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Office 365 admin roles give users the power of permissions
No matter your organization's size, it's helpful to have users handle some functions typically reserved for IT. But limit access to elevated access to reduce security risks.
When a business moves to the Office 365 platform, its collaborative capabilities can go beyond joint efforts on team projects -- it also extends into the IT department by letting users handle some tasks traditionally reserved for administrators.
Office 365 admin roles let IT teams deputize trusted users to perform certain business functions or administrative jobs. While it can be helpful to delegate some administrative work to an end user to reduce help desk tickets, it's important to limit the number of end users with advanced capabilities to reduce security risks.
Organizations that plan to move to Office 365 should explore the administrative options beforehand. Companies already on the platform should review administrative rights and procedures on a regular basis.
Two levels of administrative permissions
By default, new accounts created in the Office 365 admin center do not have administrative permissions. An Office 365 user account can have two levels of administrative permissions: customized administrator role and global administrator role.
In a customized administrator role, the user account has one or more individual administrator roles. Available Office 365 admin roles include billing administrator, compliance administrator, Dynamics 365 administrator, Exchange administrator, password administrator, Skype for Business administrator, Power BI service administrator, service administrator, SharePoint administrator and user management administrator.
Some Office 365 admin roles provide application-specific permissions, while others provide service-specific permissions. For example, end users granted an Exchange administrator role can manage Exchange Online, while users with the password administrator role can reset passwords, monitor service health and manage service requests.
Customized administrator configurations benefit both large and small organizations. In large organizations, it's common for separate administrators to manage different services, such as Exchange, Skype for Business and SharePoint. Conversely, small organizations typically have fewer administrators who manage multiple -- if not all -- systems. In either scenario, if additional help is needed for certain tasks, you can assign appropriate administrative roles to the most qualified users, allowing them to make modifications to the tenancy.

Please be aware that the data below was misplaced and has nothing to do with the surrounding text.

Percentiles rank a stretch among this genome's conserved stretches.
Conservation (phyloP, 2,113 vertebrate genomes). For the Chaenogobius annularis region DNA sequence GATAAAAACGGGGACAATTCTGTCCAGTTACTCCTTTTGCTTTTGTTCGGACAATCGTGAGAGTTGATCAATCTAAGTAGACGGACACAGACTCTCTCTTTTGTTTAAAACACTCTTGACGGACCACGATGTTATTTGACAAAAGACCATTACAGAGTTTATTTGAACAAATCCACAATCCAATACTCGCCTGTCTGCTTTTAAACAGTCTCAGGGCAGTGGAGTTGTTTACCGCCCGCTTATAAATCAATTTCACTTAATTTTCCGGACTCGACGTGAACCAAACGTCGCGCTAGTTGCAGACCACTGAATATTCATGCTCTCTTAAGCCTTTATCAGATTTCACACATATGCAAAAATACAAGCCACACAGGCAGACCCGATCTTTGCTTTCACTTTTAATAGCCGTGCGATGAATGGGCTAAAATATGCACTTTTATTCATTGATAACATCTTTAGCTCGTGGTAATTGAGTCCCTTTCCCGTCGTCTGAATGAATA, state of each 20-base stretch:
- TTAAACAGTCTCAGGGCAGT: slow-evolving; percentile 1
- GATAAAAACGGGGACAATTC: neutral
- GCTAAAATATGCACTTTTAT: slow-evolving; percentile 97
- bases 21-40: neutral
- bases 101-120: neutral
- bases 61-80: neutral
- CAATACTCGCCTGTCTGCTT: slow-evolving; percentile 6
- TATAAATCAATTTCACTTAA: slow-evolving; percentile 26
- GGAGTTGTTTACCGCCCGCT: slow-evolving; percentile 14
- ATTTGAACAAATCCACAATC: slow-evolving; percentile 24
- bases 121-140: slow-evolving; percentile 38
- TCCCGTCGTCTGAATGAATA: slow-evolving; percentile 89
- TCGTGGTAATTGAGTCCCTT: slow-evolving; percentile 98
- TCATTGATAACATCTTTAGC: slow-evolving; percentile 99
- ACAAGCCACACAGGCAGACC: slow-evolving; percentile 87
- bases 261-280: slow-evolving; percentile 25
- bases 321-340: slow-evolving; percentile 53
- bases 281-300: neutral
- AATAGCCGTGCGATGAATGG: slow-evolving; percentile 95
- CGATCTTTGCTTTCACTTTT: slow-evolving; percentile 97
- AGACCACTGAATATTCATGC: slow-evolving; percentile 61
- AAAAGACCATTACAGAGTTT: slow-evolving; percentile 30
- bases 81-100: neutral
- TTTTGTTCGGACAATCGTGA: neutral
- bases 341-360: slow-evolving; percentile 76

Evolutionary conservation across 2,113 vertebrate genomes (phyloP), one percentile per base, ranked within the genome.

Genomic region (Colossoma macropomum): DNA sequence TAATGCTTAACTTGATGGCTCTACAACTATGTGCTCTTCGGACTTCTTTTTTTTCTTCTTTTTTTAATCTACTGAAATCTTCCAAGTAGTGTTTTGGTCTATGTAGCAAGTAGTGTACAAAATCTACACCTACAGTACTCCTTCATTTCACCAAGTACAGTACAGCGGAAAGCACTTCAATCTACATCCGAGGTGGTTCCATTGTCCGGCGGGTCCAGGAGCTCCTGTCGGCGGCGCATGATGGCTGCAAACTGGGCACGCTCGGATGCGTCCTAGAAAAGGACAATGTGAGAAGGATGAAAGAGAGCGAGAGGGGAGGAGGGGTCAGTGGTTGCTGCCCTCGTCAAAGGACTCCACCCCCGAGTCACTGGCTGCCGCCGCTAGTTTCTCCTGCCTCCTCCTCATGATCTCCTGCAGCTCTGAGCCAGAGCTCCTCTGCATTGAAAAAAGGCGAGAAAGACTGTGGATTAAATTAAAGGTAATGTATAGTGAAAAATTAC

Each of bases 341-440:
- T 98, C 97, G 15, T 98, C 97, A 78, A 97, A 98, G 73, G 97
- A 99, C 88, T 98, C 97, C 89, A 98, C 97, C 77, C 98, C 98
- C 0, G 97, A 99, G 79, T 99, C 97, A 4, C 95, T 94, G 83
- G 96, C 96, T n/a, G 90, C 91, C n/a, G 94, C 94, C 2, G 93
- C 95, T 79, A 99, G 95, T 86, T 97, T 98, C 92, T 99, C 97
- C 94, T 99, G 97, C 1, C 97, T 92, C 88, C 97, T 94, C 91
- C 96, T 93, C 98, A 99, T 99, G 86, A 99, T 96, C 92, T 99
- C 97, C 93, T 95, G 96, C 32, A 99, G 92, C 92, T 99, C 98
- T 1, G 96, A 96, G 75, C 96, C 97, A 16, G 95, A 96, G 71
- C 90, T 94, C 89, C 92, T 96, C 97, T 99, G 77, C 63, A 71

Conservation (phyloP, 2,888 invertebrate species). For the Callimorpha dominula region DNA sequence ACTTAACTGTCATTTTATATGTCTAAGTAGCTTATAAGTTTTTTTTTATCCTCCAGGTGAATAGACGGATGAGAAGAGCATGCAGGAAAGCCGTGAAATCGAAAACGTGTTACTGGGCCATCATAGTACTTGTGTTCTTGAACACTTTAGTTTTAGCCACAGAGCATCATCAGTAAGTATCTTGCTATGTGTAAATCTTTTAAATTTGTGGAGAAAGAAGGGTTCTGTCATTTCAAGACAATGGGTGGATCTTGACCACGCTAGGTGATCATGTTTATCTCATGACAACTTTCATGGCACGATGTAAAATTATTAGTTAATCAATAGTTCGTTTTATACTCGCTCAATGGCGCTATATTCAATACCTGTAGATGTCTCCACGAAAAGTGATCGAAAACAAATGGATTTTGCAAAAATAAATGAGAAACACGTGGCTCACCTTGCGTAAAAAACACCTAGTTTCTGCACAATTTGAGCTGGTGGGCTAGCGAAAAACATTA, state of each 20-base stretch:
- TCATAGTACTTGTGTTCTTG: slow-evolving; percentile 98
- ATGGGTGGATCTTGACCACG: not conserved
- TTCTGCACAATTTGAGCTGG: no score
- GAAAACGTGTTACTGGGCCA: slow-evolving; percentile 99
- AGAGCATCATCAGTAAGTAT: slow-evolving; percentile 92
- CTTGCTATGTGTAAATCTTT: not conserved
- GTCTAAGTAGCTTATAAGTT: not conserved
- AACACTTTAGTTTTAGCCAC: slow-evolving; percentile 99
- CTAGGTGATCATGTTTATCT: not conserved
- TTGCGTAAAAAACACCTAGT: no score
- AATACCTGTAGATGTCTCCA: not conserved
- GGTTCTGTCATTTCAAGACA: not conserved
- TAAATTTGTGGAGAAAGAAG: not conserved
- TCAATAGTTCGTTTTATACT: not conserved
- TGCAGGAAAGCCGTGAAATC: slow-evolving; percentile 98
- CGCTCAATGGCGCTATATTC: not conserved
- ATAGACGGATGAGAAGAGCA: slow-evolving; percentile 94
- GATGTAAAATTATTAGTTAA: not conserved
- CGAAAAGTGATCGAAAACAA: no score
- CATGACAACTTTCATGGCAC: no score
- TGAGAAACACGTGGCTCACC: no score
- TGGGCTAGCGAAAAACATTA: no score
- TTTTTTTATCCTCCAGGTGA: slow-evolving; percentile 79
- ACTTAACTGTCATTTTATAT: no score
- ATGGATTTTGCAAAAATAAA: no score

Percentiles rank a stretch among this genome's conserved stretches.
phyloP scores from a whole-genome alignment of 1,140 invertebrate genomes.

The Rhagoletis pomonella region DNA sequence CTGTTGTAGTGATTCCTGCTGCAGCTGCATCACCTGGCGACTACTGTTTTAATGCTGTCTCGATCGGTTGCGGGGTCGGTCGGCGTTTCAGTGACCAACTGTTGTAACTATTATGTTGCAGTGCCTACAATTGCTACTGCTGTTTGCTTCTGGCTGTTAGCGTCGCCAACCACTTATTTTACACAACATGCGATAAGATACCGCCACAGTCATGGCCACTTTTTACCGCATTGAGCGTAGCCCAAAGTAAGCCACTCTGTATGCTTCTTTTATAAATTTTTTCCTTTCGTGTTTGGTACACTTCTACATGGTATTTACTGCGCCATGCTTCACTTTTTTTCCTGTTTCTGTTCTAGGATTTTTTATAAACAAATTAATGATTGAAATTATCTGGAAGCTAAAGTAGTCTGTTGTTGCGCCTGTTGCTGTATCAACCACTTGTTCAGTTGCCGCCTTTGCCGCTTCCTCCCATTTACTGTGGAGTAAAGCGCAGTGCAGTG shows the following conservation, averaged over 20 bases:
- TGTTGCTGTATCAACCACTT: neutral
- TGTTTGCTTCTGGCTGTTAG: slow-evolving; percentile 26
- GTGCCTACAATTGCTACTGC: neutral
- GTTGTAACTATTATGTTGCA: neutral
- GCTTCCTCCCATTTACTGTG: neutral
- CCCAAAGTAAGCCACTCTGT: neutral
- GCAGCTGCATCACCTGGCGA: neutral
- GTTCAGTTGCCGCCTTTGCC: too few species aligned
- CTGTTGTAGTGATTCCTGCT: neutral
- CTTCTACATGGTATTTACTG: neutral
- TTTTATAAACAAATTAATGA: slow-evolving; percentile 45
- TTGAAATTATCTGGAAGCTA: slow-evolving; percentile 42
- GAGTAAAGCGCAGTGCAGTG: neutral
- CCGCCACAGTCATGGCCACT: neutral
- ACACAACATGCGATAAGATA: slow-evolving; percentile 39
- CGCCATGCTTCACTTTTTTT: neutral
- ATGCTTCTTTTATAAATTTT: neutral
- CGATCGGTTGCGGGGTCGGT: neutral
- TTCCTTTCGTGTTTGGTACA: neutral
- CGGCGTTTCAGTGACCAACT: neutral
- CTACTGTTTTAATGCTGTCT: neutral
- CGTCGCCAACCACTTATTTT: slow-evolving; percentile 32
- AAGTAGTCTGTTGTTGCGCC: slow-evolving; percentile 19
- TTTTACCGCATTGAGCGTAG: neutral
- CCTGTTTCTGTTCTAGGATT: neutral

The global administrator role provides complete control over Office 365 services. It's the only administrator role that can assign users with Office 365 admin roles. The first account created in a new Office 365 tenancy automatically gets the global administrator role. An organization can give the global administrator role to multiple user accounts, but it's best to restrict this role to as few accounts as possible.
Managing Yammer requires careful planning because it's separate in the Yammer admin center. The highest level of administrative permissions in Yammer is the verified admin role. An organization can give all Office 365 global administrators this role, but regular users with a Yammer verified role shouldn't have it.
Security and compliance permissions
An organization must also decide how to configure permissions in the Security & Compliance Center. These permissions use the same role-based access control (RBAC) permissions model that on-premises Exchange and Exchange Online use.
The Security & Compliance Center features eight role groups that allow a user to perform administrative tasks related to security and compliance. For example, members of the eDiscovery Manager role group receive case management and compliance search roles that allow the user to create, delete and edit eDiscovery cases. These users also can perform search queries across mailboxes.
Office 365 provides 29 different roles that an organization can add to role groups, and each role holds different security and compliance permissions. This comprehensive range of role groups and available roles means that an organization must determine the most appropriate security and compliance permissions model.
It's important to understand differences in role groups and plan permissions accordingly. For example, both the Security & Compliance Center and Exchange Online have role groups named organization management, but they are separate entities and serve different permissions purposes.
Multifactor authentication matters
Enabling Azure multifactor authentication adds another layer of protection around Office 365 accounts with administrator access. Administrators provide proof of their identity via a second authentication factor, such as a phone call acknowledgement, text message verification code or phone app notification, each time they log into the Office 365 account.
If the business uses Azure multifactor authentication, it should educate administrators and service desk staff to ensure everyone knows operational and service desk procedures involved with the security service.
Keep tabs on administrator actions
As administrators make changes to the systems and grant or revoke permissions to users and other administrators, you'll need a way to review these actions.
In the Office 365 Security & Compliance Center, an organization can enable audit logging and search the log for details of administrator activities from the last 90 days. This log tracks a wide range of administrator actions, such as user deletion, password resets, group membership changes and eDiscovery activities.
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